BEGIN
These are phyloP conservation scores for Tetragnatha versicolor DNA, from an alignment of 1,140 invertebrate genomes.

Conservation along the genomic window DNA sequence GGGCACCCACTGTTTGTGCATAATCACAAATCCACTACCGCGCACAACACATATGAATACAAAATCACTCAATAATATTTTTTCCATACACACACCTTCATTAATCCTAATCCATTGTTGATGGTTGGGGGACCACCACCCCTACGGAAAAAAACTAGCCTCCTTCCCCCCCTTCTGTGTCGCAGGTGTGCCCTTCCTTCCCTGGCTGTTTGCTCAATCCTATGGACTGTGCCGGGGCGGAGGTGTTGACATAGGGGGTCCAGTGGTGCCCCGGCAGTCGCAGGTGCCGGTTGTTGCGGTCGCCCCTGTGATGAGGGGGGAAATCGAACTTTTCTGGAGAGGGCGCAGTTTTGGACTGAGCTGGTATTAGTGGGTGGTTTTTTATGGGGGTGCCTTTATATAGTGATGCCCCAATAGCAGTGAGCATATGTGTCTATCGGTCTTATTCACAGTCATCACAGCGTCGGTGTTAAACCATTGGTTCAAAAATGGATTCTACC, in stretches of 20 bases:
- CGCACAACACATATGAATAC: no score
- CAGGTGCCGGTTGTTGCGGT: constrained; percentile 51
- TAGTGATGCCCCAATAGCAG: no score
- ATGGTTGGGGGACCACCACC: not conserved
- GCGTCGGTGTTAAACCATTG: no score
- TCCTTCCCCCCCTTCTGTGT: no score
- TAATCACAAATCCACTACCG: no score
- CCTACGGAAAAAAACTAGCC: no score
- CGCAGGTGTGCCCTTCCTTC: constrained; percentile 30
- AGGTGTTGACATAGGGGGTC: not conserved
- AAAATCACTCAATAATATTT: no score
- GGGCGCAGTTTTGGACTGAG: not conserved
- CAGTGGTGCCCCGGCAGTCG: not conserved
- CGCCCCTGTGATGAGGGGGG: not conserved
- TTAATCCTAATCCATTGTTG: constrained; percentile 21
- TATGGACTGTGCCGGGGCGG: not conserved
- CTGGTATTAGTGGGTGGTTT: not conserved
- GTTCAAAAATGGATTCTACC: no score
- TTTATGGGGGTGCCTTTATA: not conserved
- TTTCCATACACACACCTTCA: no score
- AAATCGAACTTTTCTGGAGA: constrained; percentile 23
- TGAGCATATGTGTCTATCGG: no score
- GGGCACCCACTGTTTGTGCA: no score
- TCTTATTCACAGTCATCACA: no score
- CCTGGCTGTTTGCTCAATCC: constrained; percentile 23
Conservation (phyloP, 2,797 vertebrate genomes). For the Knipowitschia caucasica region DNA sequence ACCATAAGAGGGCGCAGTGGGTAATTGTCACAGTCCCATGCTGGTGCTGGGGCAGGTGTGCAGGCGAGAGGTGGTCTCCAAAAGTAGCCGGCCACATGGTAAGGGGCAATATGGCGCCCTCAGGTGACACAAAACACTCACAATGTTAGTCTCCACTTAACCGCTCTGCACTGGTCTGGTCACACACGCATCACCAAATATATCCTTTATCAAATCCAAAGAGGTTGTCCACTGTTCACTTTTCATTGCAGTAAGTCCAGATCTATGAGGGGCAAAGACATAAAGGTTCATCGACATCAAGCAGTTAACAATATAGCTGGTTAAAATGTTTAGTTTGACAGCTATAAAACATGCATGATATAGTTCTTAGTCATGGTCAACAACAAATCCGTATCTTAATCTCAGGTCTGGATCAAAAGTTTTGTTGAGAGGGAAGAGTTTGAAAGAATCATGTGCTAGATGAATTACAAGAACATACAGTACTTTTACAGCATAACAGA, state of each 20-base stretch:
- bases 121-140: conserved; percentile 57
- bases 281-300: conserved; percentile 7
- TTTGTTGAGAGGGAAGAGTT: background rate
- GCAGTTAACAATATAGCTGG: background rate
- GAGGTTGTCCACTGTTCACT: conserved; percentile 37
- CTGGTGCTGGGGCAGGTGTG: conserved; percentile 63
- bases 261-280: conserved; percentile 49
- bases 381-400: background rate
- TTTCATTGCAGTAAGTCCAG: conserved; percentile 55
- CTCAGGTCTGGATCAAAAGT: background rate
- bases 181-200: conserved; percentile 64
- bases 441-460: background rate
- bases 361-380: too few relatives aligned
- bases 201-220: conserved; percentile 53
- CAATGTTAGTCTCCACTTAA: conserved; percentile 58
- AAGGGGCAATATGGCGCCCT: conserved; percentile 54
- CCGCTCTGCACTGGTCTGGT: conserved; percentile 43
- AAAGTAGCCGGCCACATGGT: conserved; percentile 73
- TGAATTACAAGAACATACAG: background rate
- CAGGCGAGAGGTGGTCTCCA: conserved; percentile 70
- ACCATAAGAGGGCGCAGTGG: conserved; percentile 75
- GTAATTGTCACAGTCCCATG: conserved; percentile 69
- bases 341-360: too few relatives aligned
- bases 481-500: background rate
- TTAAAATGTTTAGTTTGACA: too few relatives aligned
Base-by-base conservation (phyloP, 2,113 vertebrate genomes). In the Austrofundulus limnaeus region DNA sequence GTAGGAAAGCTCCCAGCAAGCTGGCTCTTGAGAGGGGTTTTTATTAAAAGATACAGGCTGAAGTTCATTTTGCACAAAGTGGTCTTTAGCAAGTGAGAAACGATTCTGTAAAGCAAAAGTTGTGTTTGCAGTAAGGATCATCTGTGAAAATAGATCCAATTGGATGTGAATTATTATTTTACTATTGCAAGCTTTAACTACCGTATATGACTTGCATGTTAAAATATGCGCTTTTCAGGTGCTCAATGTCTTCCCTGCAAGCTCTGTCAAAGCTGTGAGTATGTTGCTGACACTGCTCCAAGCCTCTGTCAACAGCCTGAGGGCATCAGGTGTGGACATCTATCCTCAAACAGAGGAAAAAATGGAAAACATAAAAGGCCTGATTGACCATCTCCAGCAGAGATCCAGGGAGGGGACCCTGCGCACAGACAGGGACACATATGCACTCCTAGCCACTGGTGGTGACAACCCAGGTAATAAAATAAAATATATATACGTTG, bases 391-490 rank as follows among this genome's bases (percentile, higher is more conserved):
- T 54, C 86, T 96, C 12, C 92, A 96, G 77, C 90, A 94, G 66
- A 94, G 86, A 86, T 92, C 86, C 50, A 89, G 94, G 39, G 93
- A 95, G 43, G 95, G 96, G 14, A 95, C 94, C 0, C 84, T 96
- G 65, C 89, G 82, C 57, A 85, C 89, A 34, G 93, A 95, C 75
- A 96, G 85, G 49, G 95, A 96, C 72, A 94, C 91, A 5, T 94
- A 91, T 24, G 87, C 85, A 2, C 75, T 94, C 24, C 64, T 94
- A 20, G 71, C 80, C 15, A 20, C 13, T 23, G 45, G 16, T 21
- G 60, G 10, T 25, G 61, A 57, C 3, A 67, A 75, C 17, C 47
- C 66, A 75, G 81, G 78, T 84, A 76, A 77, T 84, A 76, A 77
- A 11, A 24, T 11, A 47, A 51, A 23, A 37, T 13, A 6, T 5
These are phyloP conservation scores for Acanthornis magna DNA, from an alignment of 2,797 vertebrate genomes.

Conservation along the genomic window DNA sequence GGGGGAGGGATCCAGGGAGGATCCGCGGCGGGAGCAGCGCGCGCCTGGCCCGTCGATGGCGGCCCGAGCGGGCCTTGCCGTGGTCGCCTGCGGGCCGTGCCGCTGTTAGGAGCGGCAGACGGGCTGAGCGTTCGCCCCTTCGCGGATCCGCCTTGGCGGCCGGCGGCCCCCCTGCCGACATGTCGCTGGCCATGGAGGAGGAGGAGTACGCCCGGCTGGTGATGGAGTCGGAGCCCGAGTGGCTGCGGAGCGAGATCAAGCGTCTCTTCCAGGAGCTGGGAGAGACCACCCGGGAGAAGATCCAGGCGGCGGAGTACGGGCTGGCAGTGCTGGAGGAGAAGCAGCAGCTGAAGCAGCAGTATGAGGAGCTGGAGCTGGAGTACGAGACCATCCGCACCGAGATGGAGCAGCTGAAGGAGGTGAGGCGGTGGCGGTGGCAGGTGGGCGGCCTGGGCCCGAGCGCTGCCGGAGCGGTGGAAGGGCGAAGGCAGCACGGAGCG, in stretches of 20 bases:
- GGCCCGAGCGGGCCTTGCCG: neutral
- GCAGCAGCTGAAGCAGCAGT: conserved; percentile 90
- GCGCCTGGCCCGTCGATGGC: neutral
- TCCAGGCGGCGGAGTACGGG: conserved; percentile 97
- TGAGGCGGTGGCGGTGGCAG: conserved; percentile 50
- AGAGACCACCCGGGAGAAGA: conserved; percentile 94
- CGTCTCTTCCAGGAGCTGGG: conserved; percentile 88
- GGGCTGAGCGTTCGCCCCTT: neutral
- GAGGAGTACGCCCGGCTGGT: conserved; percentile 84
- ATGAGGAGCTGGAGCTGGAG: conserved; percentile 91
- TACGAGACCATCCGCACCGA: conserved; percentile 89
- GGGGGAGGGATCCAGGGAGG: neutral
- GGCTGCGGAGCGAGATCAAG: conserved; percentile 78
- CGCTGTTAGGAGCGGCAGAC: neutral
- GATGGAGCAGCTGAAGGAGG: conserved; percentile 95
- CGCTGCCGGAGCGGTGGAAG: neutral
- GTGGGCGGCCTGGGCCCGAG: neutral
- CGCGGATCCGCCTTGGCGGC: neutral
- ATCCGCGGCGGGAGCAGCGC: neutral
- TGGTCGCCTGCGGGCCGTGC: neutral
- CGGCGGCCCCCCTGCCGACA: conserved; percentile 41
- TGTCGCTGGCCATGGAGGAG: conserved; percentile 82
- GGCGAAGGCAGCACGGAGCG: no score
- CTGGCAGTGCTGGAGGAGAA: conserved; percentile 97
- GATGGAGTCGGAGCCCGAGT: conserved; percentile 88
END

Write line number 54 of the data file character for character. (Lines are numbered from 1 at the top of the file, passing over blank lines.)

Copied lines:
Base-by-base conservation (phyloP, 2,113 vertebrate genomes). In the Austrofundulus limnaeus region DNA sequence GTAGGAAAGCTCCCAGCAAGCTGGCTCTTGAGAGGGGTTTTTATTAAAAGATACAGGCTGAAGTTCATTTTGCACAAAGTGGTCTTTAGCAAGTGAGAAACGATTCTGTAAAGCAAAAGTTGTGTTTGCAGTAAGGATCATCTGTGAAAATAGATCCAATTGGATGTGAATTATTATTTTACTATTGCAAGCTTTAACTACCGTATATGACTTGCATGTTAAAATATGCGCTTTTCAGGTGCTCAATGTCTTCCCTGCAAGCTCTGTCAAAGCTGTGAGTATGTTGCTGACACTGCTCCAAGCCTCTGTCAACAGCCTGAGGGCATCAGGTGTGGACATCTATCCTCAAACAGAGGAAAAAATGGAAAACATAAAAGGCCTGATTGACCATCTCCAGCAGAGATCCAGGGAGGGGACCCTGCGCACAGACAGGGACACATATGCACTCCTAGCCACTGGTGGTGACAACCCAGGTAATAAAATAAAATATATATACGTTG, bases 391-490 rank as follows among this genome's bases (percentile, higher is more conserved):